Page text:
Background: The incidence of potentially vision-threatening globe perforation during strabismus surgery is reportedly between less then 1% and 12% of cases. Optimal treatment of globe perforation is not known; however, traditionally it has been treated with cryotherapy at the time of surgery or observation without treatment. The indirect-ophthalmoscope-directed diode laser may provide a safe and effective alternative treatment. Methods: We perforated the globes of six adult Dutch rabbits (12 eyes) and treated four eyes with cryotherapy and four with diode laser; the remaining four were not treated. Results: Histologic examination of the untreated eyes revealed a cellular reaction around the polyglactin suture that formed a non-uniform chorioretinal adhesion. The cryotherapy eyes had a tenuous chorioretinal adhesion and retinal pigment epithelium (RPE) cells in the vitreous on several sections. The laser-treated eyes had a firm, wide chorioretinal adhesion, with minimal tissue disruption and no release of RPE cells. No complications occurred. Conclusion: We conclude that indirect-ophthalmoscope- directed diode laser retinopexy was safe and efficacious for globe perforation during strabismus surgery on rabbits and could be expected to be useful in humans.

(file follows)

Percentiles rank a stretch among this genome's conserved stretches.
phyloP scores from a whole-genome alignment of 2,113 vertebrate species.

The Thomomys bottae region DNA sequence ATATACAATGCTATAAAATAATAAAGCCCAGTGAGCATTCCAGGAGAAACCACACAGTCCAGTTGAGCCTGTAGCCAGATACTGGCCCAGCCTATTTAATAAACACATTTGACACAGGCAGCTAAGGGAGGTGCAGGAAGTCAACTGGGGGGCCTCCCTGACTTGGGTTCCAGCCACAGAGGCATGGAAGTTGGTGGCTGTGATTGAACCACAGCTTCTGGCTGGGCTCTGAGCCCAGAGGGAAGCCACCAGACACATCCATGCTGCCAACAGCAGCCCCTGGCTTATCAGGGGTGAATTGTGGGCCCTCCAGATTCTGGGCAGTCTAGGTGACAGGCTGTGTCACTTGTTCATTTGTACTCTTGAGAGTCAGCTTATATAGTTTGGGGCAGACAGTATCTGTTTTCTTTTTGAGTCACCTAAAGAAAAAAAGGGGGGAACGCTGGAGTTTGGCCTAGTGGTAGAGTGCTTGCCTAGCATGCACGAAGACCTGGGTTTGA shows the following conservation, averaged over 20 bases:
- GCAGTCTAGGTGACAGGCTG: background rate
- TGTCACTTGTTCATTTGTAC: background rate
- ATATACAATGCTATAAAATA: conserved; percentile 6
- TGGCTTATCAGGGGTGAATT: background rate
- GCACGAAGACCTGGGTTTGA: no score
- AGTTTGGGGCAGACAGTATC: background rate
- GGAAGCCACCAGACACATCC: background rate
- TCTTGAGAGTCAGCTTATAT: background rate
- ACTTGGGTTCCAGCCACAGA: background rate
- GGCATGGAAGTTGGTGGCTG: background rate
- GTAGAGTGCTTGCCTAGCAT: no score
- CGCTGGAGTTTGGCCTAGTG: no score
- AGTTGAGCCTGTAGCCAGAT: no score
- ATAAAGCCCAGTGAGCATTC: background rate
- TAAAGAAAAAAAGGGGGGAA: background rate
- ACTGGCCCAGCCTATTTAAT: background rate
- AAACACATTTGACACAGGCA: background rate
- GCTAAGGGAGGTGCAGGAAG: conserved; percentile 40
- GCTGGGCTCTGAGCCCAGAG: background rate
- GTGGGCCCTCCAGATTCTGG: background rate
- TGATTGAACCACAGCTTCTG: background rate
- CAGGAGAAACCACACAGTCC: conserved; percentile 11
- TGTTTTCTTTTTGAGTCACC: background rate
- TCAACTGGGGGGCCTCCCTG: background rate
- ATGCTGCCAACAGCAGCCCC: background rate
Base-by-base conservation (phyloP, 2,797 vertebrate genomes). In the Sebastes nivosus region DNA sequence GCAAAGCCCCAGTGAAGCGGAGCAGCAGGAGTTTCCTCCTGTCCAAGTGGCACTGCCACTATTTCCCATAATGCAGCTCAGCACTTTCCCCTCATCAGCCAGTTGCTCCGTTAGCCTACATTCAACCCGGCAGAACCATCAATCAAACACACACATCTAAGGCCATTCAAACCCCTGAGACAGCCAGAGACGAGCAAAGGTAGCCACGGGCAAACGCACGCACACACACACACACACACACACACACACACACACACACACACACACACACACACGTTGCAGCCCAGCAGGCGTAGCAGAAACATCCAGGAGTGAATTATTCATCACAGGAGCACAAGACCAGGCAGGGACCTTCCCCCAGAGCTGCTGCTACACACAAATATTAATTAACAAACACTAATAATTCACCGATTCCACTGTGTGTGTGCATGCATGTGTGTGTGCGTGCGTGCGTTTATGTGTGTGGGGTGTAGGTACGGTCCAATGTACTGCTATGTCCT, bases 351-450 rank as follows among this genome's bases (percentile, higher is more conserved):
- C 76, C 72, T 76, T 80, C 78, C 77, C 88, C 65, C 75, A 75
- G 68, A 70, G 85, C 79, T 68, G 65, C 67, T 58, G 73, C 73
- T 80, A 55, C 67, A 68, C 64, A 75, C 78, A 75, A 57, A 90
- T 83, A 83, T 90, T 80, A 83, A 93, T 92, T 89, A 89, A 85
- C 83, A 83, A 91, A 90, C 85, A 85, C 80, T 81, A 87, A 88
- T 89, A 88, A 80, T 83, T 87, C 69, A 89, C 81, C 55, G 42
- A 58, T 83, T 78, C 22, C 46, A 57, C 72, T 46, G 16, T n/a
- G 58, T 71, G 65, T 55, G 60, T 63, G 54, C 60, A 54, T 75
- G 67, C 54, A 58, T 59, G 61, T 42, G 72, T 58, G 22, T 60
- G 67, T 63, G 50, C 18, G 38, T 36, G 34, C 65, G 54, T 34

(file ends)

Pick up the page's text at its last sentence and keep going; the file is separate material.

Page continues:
|Original language||English (US)|
|Number of pages||4|
|Journal||Journal of Pediatric Ophthalmology and Strabismus|
|State||Published - May 1 1996|
ASJC Scopus subject areas
- Pediatrics, Perinatology, and Child Health